CDOT Developing Divvy Relocation Procedures
Divvy bike-share continues to expand, Assistant Transportation Commissioner Sean Wiedel said at the Mayor’s Bicycle Advisory Council on Wednesday, and should reach 300 stations by the end of September. As of today there are 222 stations. Wiedel reported that over 7,700 annual members and numerous 24-hour pass users have made almost 325,000 trips and pedaled almost 950,000 miles since June 28.
“Two-thirds of trips were by 24-hour pass holders,” he said, a lower share than the first month, when 24-hour pass holders were taking three-fourths of the trips.
CDOT is working on adjusting the locations of a few Divvy stations. “We have a list of 15 [requests] or so, 20 at the most, that we relocate, shift them slightly, or move them around in some other way,” Weidel said. CDOT is cataloging concerns and creating a process to evaluate the requests.
Active Transportation Alliance campaigns manager Lee Crandell asked if the public would have input before any stations are relocated. The answer was basically yes, with Wiedel saying that CDOT is still developing the process. He added that, “for residents who want it relocated, there’s probably an equal number of people who use it and would like it to stay.” So far, though, CDOT has only heard from people who want a station moved.
Wiedel also mentioned that there has been only a handful of crashes involving Divvy members, one of which caused an injury, which Streetsblog reported yesterday. In addition, he said, two bikes that “disappeared” were recovered; there have been about 10 incidents in which members left a bike at a regular bike rack; and a couple of touch screens have been damaged.
At the September 2012 MBAC meeting, CDOT said it would start a transportation demand management program this year in up to three communities to encourage people to reduce their car usage and take transit, bike, or walk. The first community is Bronzeville, in a marketing program called “Go Bronzeville!” operated by Active Transportation Alliance. Wiedel said the city’s TDM program would expand to five communities in the next four years but that CDOT hadn’t picked the next four communities. Commissioner Gabe Klein added that they would soon issue an RFP.
Maggie Mellin of Active Trans said that Bronzeville was selected “because the organizations and community leaders have shown a great interest in getting people out and about.” (Last year, for example, Third Ward Alderman Pat Dowell went on a trip to Copenhagen with Gabe Klein, sponsored by Bikes Belong.) Go Bronzeville has three goals: get people out of their cars, expose them to other forms of transportation, and promote community organizations and businesses in the neighborhood.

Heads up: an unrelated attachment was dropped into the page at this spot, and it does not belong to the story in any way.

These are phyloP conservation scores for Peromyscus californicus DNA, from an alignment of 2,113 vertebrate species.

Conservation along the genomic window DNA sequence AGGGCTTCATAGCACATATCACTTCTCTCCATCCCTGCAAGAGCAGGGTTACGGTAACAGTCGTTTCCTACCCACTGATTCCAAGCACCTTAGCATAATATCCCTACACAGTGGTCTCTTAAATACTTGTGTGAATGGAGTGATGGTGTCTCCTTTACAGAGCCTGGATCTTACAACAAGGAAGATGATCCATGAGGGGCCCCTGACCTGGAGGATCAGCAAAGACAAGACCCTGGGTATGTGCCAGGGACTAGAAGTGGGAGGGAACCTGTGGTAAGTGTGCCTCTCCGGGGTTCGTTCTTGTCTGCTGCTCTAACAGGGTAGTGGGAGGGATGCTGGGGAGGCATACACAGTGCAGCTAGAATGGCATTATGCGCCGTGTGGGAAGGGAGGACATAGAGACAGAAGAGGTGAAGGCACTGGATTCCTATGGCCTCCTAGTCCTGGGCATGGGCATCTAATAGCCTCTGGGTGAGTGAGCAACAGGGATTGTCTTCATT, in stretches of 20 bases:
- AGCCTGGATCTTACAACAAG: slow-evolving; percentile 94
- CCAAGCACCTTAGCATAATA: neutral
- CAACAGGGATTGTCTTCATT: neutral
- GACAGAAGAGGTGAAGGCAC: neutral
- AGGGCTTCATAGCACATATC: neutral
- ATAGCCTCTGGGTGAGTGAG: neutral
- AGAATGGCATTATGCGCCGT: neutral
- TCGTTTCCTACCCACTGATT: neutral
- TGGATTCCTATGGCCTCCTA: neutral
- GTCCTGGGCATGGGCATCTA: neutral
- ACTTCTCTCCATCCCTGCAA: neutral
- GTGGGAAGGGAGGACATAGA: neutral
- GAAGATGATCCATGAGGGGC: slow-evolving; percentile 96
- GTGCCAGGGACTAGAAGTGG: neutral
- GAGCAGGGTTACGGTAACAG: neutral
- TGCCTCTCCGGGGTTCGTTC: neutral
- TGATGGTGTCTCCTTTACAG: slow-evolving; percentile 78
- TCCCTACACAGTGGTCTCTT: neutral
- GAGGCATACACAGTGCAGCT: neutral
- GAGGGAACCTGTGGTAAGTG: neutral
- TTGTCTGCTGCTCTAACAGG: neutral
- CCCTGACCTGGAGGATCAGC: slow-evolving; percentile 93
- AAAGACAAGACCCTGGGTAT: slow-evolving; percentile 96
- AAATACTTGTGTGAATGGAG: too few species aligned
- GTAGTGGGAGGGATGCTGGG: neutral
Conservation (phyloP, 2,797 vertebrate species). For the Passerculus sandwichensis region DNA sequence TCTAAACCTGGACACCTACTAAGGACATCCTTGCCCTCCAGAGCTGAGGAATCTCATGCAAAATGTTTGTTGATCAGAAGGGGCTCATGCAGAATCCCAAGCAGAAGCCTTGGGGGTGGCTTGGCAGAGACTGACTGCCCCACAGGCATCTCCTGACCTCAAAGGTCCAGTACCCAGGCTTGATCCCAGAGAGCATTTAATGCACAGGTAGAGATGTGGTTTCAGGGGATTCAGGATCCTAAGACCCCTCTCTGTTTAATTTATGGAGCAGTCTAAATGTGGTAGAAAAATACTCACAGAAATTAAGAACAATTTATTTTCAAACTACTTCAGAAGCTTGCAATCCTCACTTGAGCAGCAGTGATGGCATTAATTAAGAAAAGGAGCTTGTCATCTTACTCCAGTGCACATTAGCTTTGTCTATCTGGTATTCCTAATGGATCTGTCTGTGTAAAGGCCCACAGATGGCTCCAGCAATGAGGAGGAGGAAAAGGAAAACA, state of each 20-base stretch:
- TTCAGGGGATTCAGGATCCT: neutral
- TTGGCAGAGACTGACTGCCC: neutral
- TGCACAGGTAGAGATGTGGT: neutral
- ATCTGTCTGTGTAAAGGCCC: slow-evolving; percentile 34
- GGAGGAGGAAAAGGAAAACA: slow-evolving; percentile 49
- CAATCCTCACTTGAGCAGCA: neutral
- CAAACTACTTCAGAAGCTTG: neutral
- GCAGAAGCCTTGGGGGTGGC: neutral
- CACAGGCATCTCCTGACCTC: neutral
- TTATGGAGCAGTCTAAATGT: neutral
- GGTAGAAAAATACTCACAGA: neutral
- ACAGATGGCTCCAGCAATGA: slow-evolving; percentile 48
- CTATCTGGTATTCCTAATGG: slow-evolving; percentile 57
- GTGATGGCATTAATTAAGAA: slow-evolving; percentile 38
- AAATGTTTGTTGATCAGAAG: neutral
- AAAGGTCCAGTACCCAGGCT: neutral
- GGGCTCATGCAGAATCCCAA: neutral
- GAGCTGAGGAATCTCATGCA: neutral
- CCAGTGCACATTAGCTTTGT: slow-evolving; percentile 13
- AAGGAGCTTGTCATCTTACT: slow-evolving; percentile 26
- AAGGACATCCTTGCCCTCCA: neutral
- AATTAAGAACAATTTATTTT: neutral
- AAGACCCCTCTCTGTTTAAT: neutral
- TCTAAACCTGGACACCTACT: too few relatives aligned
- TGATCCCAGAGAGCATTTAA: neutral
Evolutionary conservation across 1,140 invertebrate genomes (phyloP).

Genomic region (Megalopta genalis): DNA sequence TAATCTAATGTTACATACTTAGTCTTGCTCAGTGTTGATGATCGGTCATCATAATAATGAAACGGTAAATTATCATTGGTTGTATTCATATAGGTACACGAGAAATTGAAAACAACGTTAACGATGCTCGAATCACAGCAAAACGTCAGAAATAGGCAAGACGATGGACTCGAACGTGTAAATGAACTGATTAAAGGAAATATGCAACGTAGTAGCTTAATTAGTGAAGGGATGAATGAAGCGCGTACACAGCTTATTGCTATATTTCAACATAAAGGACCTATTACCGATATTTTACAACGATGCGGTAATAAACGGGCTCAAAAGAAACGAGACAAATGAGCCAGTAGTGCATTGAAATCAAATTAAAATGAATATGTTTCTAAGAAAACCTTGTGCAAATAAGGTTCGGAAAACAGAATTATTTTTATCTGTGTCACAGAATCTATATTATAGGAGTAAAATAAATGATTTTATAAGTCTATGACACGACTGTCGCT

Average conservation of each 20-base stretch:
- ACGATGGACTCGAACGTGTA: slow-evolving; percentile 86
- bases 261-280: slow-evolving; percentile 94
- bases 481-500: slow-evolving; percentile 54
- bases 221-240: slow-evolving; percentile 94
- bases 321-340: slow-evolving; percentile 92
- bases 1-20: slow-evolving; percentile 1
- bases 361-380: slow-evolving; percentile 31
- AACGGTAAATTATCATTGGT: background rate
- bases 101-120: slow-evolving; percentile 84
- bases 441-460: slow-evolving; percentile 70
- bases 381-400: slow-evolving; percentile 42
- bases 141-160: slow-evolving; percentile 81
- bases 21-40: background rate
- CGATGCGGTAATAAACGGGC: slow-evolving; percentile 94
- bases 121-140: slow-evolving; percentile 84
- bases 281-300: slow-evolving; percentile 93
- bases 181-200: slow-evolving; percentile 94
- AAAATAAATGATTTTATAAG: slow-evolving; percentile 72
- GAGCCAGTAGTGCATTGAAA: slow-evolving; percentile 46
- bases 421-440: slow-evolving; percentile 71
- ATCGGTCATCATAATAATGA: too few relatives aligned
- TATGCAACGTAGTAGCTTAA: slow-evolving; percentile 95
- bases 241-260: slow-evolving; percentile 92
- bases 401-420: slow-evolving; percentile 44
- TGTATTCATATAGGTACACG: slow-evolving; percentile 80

Ronnie Harris, a neighborhood-based staffer for Go Bronzeville, said “one of the greatest hurdles in introducing Bronzeville to bikes is wrestling with global perspectives on what it means to ride a bike and use transit.” The group would like to “shake form and fashion,” he said, and present a new perspective about using non-automotive transportation. He pointed out that any resident who signs up with Go Bronzeville to receive information, resources, and support on how to get around town without a car would get a free 24-hour Divvy pass. There are approximately 12 Divvy stations in Bronzeville.
Bikeway updates and bike parking corrals
Nate Roseberry, a CDOT bikeway engineer, described many of the upcoming and under construction bike lanes, including:
- Berteau Avenue neighborhood greenway to calm traffic and add a contraflow bike lane
- Dearborn Street upgrades to add permanent markings, LOOK BIKES text, and green stripes at driveways
- bikeway additions on Halsted, Vincennes, Archer, Madison, Kedzie, South Shore, and Canal
The new bike lane on Clybourn Avenue was not installed between Division Street and North Avenue, said Roseberry, because CDOT is still negotiating a “mutually agreeable design” according with the Illinois Department of Transportation, which has jurisdiction over the road and is preventing CDOT from building protected bike lanes.
Tony Giron, the city’s bike parking manager, reported that 11 new on-street bike parking corrals have been installed, in Logan Square, Andersonville, Edgewater, Pilsen, and West Town. This brings the city’s total to 15 and Giron added that 15 more are “in the works.”